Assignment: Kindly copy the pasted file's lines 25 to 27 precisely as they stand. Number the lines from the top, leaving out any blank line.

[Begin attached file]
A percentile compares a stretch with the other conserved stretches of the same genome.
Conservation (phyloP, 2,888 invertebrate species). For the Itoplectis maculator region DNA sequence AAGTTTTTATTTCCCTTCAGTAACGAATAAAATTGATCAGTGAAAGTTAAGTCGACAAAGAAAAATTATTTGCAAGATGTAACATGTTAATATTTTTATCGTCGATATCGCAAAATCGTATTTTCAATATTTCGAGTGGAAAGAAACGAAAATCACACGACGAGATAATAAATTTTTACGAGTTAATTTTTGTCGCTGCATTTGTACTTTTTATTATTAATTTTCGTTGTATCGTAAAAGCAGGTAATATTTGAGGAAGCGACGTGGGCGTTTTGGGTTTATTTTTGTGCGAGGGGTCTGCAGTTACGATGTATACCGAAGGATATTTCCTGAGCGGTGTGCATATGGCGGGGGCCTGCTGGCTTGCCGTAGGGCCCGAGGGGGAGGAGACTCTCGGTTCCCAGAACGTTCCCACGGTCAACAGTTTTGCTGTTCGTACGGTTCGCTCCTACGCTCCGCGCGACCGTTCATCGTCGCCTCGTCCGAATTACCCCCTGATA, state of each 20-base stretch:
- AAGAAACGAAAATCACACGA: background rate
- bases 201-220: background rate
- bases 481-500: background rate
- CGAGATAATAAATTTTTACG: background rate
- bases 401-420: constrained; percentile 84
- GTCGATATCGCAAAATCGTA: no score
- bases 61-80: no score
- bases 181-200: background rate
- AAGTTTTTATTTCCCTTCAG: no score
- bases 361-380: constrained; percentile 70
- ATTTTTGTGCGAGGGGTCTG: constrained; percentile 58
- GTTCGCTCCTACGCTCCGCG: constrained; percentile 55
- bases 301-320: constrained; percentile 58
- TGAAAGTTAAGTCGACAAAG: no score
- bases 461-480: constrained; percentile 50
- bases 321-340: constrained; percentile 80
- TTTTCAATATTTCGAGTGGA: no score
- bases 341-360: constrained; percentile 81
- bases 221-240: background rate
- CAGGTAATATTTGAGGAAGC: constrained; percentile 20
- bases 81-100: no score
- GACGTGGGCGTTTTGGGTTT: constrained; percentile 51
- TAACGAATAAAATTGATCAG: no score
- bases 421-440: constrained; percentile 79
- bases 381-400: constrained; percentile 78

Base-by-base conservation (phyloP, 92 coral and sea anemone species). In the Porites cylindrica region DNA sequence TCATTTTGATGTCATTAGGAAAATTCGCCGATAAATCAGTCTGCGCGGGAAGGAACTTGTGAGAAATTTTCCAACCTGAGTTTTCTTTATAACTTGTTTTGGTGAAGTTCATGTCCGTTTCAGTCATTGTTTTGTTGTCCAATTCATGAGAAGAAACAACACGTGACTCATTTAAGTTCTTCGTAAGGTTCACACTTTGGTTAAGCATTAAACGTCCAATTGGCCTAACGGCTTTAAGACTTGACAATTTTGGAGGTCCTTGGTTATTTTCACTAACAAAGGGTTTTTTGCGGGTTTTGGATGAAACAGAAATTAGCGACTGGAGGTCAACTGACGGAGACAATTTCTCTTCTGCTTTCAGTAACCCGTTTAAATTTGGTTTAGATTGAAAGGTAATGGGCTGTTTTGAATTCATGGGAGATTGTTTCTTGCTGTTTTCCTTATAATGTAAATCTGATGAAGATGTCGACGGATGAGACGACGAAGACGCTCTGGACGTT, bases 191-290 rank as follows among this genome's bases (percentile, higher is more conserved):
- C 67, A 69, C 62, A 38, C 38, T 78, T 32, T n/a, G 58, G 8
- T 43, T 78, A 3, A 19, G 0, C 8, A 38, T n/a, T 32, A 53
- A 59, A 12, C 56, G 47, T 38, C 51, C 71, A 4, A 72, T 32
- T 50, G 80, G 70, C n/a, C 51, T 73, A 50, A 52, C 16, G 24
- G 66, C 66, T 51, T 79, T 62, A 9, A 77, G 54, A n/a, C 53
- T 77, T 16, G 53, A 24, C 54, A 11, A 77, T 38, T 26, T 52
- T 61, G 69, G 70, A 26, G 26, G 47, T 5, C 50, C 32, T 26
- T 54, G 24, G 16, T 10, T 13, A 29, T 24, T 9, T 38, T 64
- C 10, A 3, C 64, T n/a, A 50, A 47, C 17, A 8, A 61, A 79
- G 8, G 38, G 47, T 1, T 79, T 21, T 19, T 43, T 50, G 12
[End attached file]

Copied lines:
- TAACGAATAAAATTGATCAG: no score
- bases 421-440: constrained; percentile 79
- bases 381-400: constrained; percentile 78